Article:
Court columns

New Mexico Supreme Court Hints at a Big Constitutional Change

A footnote in a recent opinion could signal a new method for analyzing state constitutional claims.


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In legal opinions, footnotes are often where the action is: a place for caveats, dueling barbs, and occasionally new legal principles. (There are U.S. Supreme Court cases known more for a footnote than the main holding.) They can also be a place where judges drop breadcrumbs for future litigants. That’s what the New Mexico Supreme Court recently did in footnote seven of Grisham v. Van Soelen, where the court invited “thoughtful and reasoned argument in the future” about whether it should reconsider the framework it uses to analyze state constitutional claims.

Grisham is significant on the merits: in September, the state high court concluded that partisan gerrymandering claims are justiciable under the New Mexico Constitution. Last Friday, a trial court applied the ruling and held that the state’s congressional map had been drawn with some partisan intent but was not so “egregious” that it violated the state constitution. Appeals are likely.

But from a state constitutional law perspective, footnote seven may be the even bigger story, with the court raising questions about whether it’s using the “proper method to ensure the people of New Mexico the protections promised by their constitution.”

New Mexico generally uses what it calls an “interstitial” approach to interpreting its constitution. If a litigant raises a state claim with a federal parallel (such as equal protection), the court must first consider whether the U.S. Constitution protects the right being asserted. If the right contained in the U.S. Constitution does not apply to the litigant, the court must then consider whether the analogous right in the state constitution should apply. In other words, the court must decide whether to interpret the state constitution differently from the U.S. Constitution. There are three established justifications for a New Mexico court to depart from the federal approach: a flawed or undeveloped federal analysis, structural difference between the state and federal government, and distinctive state characteristics.

If in a future case an enterprising litigant offers “thoughtful and reasoned argument” to move beyond this framework, what might a different approach look like? One option is to expand the set of reasons that justify departure from federal precedent. (As the University of Minnesota’s David Schultz has explained in State Court Report, state departure rules vary widely.) For example, the court could give more weight to other states’ constitutional interpretations.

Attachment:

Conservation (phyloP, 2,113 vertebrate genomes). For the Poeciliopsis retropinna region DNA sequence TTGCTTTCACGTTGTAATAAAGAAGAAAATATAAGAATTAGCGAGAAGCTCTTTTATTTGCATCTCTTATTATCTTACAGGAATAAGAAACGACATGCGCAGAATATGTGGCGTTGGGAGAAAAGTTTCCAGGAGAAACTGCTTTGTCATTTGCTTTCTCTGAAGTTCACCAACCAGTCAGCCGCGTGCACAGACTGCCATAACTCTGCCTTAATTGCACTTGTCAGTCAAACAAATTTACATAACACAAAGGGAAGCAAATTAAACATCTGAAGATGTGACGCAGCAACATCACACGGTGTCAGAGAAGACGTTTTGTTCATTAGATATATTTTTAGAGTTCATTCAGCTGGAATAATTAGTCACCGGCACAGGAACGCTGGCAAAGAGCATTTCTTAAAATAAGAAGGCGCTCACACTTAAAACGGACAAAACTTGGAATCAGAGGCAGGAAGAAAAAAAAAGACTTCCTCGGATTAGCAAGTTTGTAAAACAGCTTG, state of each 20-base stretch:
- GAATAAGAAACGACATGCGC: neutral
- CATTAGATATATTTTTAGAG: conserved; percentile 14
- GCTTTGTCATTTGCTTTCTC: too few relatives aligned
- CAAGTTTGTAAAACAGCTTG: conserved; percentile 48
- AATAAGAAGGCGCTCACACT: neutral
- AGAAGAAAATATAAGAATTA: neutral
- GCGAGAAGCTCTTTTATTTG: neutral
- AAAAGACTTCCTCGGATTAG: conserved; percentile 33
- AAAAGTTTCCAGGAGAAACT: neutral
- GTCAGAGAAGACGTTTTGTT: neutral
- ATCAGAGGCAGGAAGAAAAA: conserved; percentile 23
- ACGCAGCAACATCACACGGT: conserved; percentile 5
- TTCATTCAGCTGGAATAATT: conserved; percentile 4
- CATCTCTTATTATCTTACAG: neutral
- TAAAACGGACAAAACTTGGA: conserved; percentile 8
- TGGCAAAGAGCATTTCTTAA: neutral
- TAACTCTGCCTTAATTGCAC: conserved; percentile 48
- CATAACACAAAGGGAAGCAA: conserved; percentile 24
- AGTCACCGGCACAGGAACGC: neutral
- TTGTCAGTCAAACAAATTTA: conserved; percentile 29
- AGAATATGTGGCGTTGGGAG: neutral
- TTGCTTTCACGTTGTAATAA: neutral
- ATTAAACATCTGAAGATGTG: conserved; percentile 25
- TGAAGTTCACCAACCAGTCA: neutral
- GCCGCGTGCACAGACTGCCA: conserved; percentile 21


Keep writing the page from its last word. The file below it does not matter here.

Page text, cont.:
Another option is to reject the interstitial approach altogether and consider state constitutional claims before looking at whether the federal constitution applies. Perhaps tellingly, footnote seven cites a book by Sixth Circuit Chief Judge Jeffrey S. Sutton, 51 Imperfect Solutions, which criticizes the interstitial method for “inverting the right sequence for considering state and federal arguments.” Sutton asks why state courts should consider federal constitutional claims before state ones rather than making state constitutional arguments “the first line of defense in individual rights disputes.”

This isn’t just a matter of what gets top billing: Sutton argues that the interstitial approach has discouraged the development of state constitutional law across the country. Litigants and courts, he argues, “will be less likely to duck independent assessments of the state claim if they consider it first.”

There are more reasons a state might consider giving primacy to state claims. Bob Williams of Rutgers has argued in State Court Report and elsewhere that looking to the U.S. Constitution as the starting point in state constitutional analysis “seems to give the U.S. Supreme Court’s approach a presumption of correctness that is misplaced.” After all, there are lots of reasons (including concerns about federalism) why federal courts may underenforce federal rights.

Tying state and federal law together can also cause issues when federal law changes. Indeed, while the Grisham court didn’t reject interstitial analysis as a general rule, it ultimately concluded that the principle wasn’t appropriate for the partisan gerrymandering claims before it because the federal law on the issue is “undetermined.” “In the event of subsequent federal development in this area of law,” the court explained, “the circumstances of New Mexico’s ensuing congressional elections could . . . be thrown into chaos and confusion.”

According to Sutton, only Maine, New Hampshire, and Oregon have adopted primacy, and Vermont and Washington use variations of it. But this may be a moment for courts like New Mexico’s to revisit first principles.

Alicia Bannon is editor in chief for State Court Report. She is also director of the Judiciary Program at the Brennan Center for Justice.

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